Obstructive sleep apnoea syndrome (OSAS) may be responsible for a deterioration in cognitive function,16-18 some of which can be reversed with successful treatment of the sleep apnoea.19 20 However, the relation between these phenomena is not fully understood. Both disturbed sleep architecture and nocturnal oxygen desaturation are thought to directly contribute to the excessive daytime sleepiness that characterises OSAS,37 38 and it has been shown that impaired vigilance is an important factor underlying poor cognitive performance.18 39 Several studies have attempted to distinguish between these effects. A recent sleep apnoea treatment study40 demonstrated normalisation of most neuropsychological deficits after treatment, with the exception of verbal fluency, planning abilities, and manual dexterity. With reference to previous results showing that such deficits could be largely attributed to severity of nocturnal hypoxaemia in OSAS,18 the authors concluded that irreversible anoxic brain damage was responsible for these permanent impairments. This is consistent with another study41 which suggests that vigilance impairment may account for deficits on some tests, which were found to be reversible with ventilation, but that in a subgroup of hypoxaemic patients other areas of cognitive function do not improve after treatment.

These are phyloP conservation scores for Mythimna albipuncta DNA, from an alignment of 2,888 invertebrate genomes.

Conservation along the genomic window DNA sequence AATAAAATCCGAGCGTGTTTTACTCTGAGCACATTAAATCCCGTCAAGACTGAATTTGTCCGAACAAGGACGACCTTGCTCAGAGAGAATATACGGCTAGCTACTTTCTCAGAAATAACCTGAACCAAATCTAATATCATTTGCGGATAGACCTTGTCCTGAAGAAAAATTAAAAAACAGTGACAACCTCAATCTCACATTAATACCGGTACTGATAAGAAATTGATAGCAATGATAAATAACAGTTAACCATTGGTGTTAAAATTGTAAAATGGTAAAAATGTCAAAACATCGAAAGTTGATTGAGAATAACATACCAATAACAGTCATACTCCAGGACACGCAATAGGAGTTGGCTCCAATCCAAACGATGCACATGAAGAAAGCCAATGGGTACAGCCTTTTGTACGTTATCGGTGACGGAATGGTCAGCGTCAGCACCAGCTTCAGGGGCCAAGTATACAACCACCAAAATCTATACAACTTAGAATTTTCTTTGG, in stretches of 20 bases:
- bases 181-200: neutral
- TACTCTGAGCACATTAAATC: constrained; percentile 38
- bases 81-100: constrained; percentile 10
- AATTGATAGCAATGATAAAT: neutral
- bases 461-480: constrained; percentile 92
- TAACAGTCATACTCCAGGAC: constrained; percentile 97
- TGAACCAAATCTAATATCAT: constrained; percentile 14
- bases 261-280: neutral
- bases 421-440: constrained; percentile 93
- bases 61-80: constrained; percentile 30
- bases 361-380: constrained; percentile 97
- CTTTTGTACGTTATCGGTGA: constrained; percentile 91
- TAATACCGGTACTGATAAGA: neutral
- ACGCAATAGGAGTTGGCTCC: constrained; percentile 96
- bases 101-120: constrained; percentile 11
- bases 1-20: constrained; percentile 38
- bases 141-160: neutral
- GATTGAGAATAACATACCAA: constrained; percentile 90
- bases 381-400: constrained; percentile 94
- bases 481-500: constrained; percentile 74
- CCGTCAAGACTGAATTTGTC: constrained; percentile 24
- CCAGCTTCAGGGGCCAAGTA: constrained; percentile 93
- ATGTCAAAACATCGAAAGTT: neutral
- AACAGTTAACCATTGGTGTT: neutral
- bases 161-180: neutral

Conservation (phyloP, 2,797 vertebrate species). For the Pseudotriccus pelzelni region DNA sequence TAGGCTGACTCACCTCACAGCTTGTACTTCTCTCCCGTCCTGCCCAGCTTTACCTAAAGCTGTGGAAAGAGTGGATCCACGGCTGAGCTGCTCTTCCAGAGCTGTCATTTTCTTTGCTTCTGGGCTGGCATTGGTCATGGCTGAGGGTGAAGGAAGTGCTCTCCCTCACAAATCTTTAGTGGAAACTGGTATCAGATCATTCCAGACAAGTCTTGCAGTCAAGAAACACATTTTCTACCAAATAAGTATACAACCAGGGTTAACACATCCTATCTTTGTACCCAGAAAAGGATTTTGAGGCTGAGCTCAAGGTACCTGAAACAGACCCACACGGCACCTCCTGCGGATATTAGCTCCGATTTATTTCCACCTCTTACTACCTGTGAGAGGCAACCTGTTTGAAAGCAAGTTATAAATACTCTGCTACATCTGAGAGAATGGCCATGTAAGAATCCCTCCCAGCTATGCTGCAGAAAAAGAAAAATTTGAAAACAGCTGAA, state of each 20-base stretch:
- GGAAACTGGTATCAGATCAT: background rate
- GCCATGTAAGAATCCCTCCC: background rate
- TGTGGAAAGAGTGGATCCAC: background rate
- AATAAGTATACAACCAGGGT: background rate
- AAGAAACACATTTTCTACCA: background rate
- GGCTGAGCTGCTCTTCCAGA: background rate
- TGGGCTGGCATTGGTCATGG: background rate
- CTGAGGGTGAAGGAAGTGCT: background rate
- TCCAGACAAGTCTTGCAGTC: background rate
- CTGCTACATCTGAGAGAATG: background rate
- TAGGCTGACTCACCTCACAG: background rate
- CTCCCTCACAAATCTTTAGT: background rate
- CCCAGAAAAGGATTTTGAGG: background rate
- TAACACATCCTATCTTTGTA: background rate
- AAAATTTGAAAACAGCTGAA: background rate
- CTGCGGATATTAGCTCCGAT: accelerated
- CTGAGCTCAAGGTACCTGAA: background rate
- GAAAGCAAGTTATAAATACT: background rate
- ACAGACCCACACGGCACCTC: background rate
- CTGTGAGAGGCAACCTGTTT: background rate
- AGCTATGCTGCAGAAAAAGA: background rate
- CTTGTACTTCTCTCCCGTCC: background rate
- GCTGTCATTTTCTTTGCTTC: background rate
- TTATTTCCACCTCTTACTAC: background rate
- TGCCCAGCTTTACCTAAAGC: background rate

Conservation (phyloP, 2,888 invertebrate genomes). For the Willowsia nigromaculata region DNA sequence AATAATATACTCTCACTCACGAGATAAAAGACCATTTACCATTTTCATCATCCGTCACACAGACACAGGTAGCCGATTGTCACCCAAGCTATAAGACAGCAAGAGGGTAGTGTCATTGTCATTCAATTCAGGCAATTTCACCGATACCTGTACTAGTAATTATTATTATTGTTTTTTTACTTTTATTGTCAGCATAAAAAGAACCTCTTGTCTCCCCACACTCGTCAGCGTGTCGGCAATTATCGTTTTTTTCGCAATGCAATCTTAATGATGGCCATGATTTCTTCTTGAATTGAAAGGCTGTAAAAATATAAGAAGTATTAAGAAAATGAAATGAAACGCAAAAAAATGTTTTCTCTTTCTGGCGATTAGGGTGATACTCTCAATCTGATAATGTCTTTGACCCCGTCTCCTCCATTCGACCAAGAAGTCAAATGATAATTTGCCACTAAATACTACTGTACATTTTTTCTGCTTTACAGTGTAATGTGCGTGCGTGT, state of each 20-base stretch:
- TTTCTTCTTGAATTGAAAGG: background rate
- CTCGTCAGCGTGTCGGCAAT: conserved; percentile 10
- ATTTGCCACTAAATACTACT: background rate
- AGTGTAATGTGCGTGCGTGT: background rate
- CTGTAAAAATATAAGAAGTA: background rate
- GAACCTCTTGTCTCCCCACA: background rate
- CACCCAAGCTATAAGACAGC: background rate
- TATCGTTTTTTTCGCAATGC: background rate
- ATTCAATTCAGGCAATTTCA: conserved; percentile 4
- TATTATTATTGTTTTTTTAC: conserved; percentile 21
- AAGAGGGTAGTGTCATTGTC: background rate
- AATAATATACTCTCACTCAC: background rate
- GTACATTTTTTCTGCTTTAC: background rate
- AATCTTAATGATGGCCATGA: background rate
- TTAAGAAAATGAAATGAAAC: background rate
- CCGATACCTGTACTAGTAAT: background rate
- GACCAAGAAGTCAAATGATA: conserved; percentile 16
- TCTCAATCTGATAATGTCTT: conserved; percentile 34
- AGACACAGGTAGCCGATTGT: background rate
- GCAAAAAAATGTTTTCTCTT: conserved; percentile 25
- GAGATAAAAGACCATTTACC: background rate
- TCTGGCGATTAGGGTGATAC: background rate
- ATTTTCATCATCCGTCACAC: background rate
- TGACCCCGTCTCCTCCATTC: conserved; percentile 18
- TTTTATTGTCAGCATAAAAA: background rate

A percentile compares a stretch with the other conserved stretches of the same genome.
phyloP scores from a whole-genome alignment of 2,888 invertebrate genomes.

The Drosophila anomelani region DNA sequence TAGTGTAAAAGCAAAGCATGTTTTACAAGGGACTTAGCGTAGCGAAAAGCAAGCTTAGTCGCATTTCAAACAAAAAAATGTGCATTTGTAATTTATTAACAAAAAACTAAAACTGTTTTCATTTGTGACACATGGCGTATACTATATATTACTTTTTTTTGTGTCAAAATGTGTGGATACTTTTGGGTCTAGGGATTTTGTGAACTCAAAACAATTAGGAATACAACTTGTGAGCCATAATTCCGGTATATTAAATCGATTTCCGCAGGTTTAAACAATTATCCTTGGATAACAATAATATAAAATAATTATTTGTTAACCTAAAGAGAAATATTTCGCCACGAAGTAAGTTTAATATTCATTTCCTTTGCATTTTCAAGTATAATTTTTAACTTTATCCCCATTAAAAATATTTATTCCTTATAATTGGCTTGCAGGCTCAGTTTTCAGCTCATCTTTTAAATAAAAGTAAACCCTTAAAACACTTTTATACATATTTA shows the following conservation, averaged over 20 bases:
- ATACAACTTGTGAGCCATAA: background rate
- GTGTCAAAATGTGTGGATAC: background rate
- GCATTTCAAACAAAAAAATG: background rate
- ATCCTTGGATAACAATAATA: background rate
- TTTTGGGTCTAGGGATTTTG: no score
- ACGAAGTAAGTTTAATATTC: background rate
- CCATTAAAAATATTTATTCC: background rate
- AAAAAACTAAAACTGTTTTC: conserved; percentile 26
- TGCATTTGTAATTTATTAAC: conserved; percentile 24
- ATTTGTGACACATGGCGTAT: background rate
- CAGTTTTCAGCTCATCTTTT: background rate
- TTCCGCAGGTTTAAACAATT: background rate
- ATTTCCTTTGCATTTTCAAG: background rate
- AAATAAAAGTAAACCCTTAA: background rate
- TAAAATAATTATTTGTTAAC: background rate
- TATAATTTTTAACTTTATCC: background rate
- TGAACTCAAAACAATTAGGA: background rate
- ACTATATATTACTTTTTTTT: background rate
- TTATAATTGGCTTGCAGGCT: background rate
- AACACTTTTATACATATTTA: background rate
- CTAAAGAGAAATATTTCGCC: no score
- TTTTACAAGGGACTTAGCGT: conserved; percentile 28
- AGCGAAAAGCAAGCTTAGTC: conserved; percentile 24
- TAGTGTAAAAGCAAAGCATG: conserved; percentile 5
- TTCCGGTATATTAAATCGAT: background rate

The current findings indicate that changes in memory and some improvement in executive function (verbal fluency) could result from treatment of hypoventilation in ALS. This pattern is similar to that described in the OSAS literature, although verbal fluency has not been found to improve post-treatment in studies of sleep apnoea. Analysis of the data shows that although a fairly substantial improvement in the mean VFI occurred for the NIPPV group, the mean scores at the second assessment were still considerably poorer than those for the normative sample.32 This could be interpreted as evidence for a combination of two or three factors affecting verbal fluency performance: a reversible attention/vigilance impairment, in addition to permanent hypoxaemic damage and/or permanent abnormalities in the dorsolateral prefrontal cortex (previously shown to affect verbal fluency performance in a proportion of patients with ALS4 33). Future studies of hypoventilation in ALS could examine this question more thoroughly. It would also be useful to incorporate some of the other cognitive tests used in the OSAS studies to allow a more direct comparison of the cognitive profiles associated with the two syndromes. Inclusion of patient and carer reported symptom questionnaires in future studies could also provide an interesting dimension.